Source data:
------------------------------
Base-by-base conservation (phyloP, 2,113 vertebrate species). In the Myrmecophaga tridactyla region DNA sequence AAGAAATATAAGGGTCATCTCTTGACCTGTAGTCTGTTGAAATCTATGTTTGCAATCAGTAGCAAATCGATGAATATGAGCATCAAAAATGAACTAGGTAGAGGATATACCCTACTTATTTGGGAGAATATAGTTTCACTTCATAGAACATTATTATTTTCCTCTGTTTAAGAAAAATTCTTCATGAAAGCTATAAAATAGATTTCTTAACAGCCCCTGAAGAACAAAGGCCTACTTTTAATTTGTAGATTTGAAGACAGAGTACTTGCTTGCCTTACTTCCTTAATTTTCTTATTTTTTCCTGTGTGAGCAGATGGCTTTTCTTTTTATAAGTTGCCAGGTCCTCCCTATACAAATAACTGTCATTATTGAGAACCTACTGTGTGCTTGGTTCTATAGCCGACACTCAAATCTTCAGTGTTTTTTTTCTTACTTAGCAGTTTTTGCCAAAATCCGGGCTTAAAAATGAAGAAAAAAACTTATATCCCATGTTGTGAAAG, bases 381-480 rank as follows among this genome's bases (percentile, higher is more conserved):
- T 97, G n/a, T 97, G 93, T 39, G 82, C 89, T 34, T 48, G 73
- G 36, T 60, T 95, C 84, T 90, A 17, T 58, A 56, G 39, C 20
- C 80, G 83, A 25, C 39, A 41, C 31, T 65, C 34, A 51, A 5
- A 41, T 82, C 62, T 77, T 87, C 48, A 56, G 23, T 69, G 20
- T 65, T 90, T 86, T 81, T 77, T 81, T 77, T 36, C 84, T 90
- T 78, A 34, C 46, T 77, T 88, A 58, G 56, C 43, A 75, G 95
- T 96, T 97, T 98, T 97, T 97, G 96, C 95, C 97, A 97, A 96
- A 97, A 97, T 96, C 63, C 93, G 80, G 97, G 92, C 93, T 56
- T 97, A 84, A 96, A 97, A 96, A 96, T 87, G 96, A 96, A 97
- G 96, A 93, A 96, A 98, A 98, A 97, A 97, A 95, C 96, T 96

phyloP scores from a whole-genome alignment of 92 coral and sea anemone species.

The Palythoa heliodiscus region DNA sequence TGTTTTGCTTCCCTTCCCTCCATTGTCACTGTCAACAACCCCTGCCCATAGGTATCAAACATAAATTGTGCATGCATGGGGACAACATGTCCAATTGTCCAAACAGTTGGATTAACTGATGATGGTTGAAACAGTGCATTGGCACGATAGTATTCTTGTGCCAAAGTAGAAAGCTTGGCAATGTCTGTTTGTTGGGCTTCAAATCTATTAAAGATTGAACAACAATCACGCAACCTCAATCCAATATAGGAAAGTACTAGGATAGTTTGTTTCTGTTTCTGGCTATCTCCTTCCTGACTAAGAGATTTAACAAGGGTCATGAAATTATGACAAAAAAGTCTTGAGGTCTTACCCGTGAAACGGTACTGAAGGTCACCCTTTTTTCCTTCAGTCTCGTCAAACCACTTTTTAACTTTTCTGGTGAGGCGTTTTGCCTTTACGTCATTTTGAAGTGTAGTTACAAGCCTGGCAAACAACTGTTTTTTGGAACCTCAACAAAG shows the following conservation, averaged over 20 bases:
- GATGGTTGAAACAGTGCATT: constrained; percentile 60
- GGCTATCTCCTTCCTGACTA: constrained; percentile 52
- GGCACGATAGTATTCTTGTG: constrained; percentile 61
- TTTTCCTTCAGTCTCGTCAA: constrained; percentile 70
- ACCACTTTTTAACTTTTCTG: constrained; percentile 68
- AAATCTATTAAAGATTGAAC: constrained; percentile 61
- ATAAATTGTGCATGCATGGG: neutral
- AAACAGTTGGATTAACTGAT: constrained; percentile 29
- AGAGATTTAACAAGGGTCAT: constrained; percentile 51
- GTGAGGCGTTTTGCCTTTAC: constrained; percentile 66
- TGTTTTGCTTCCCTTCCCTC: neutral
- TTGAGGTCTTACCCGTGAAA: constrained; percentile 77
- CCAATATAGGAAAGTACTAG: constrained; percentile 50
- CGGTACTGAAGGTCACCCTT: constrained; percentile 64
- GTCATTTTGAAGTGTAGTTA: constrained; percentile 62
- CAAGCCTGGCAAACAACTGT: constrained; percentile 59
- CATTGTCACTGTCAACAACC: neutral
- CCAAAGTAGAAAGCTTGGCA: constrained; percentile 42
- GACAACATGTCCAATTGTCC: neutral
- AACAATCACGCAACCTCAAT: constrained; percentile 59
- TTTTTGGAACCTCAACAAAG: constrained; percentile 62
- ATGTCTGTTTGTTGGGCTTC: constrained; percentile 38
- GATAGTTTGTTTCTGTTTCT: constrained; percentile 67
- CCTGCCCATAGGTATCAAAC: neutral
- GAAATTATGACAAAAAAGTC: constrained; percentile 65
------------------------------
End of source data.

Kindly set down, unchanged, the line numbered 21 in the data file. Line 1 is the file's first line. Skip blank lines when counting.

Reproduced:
- AAACAGTTGGATTAACTGAT: constrained; percentile 29